Veteran shooter Mick Gault admitted today that there were circumstances which would have meant him dropping out of what will be his fifth and final Commonwealth Games: “Death,” he said with a wry grin. “Or maybe a broken limb...”
The 56-year-old has more reason than most for competing here, given that, as the winner of 15 Commonwealth medals already, he needs only four more to break the record for individual medals in the 80-year-old history of the Games. Which is why he was entirely resistant to the suggestion, floated a week ago, that England might pull out of the event because of dissatisfaction with the conditions.
“It looked bad to start with but it would have been pretty disappointing,” he added. “I convinced myself that it would never happen. It was never going to be a non-event. But I would never have considered pulling out. I have worked for this for four years.”
Gault, a civil servant who tests equipment at RAF Marham in Norfolk, may have to wait until the second last day of the Games to discover if he can pass the record of 18 Commonwealth medals reached in 2002 by Phillip Adams of Australia, a total that contained seven golds.
Gault’s total so far, begun at the 1994 Games in Victoria, contains nine golds, and he is “quietly confident” that more medals are within his grasp here, although he is swift to number those nations he regards as rivals.
“India. Canada. Australia. New Zealand. Can you think of any more?” he asked. “Everybody, everybody. It depends on how you perform. I could shoot 599, which would be a world record, and someone else could still shoot 600. But If I perform to my expectations then I can bring home some medals.”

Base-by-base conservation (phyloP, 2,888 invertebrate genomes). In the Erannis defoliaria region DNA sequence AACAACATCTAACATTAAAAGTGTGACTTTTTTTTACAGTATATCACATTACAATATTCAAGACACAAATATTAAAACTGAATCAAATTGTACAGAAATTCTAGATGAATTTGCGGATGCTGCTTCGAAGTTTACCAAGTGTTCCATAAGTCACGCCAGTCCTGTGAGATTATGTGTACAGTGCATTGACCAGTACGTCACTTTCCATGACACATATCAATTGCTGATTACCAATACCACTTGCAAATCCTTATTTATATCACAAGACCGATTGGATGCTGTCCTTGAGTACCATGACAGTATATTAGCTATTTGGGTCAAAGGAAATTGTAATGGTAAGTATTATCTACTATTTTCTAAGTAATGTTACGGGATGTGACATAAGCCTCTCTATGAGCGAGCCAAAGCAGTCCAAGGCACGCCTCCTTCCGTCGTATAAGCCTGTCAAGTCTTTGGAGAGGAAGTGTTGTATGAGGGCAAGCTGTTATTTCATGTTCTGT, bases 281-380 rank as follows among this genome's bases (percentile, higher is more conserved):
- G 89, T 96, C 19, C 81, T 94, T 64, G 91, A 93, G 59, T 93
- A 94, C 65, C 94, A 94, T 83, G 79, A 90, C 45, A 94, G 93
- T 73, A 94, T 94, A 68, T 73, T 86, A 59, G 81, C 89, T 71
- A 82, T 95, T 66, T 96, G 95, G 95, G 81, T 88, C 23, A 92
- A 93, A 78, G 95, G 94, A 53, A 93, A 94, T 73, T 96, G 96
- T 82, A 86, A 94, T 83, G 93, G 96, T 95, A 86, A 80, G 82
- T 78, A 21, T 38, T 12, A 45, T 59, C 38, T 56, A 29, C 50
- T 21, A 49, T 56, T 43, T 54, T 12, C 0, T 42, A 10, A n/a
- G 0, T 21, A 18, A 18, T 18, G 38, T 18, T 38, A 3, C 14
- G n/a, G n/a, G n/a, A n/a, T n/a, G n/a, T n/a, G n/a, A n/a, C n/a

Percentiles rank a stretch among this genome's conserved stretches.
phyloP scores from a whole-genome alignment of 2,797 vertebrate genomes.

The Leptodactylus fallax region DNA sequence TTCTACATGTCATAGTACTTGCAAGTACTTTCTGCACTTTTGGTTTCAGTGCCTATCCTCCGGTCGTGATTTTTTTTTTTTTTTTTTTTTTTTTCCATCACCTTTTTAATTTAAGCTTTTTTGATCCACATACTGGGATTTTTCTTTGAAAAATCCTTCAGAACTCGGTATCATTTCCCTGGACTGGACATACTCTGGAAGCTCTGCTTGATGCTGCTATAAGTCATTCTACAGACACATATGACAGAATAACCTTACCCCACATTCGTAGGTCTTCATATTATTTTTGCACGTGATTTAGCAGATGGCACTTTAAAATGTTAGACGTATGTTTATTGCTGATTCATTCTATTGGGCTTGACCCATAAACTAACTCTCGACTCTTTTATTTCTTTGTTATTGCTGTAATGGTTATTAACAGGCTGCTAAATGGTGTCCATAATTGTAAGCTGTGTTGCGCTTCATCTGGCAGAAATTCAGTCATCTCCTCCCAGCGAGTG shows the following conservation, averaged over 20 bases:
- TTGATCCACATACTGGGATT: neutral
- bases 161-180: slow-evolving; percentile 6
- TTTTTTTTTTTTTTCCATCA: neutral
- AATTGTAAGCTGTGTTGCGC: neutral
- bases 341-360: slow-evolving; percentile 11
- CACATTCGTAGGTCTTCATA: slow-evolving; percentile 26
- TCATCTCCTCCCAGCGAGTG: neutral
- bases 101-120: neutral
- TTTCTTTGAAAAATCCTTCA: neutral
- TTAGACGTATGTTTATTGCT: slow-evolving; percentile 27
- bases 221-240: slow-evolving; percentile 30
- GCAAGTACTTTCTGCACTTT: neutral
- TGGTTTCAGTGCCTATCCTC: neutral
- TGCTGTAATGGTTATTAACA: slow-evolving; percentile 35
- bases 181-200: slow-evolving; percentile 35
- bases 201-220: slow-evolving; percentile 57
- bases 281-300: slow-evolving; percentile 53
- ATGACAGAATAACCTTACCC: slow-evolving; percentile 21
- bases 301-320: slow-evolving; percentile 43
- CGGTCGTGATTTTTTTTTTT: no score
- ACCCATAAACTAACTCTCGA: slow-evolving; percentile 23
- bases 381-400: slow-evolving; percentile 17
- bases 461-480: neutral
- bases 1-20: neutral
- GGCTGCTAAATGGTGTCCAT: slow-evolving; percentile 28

He is well aware of the fervent environment he is about to compete in given how India has dominated Commonwealth shooting in recent years.
“I’m expecting it to be manic,” he said. “If not, it will be a first. The Indians are really, really hot on shooting.”
The etiquette of spectating at a shooting event has changed in recent years, he believes, with people becoming more willing to make a noise during competition. “If an Indian makes a good shot in a final here, I know that I can expect some noise when I am shooting.
“Unlike athletes who run around in track and field, adrenaline is my enemy. The heart is pounding, and the adrenaline starts to pump. You just have to block that out.
“The last time I heard a racket was at the 2002 Games in Manchester when I went from fourth to first with my last shot in the air pistol. The pressure I felt as a home shooter was tremendous. With a bit of luck that will go against the Indian shooters here.”
But however his competitions turn out, Gault is resigned to the fact that this will be his last hurrah.
“I am mentally strong and fitter than I have ever been,” he said. “But that’s it anyway. I’m 56. If you add four years to that you reach the magic 60. I think it’s time to call it a day.”
And reaching that target, he admits, would be “a nice way to finish.”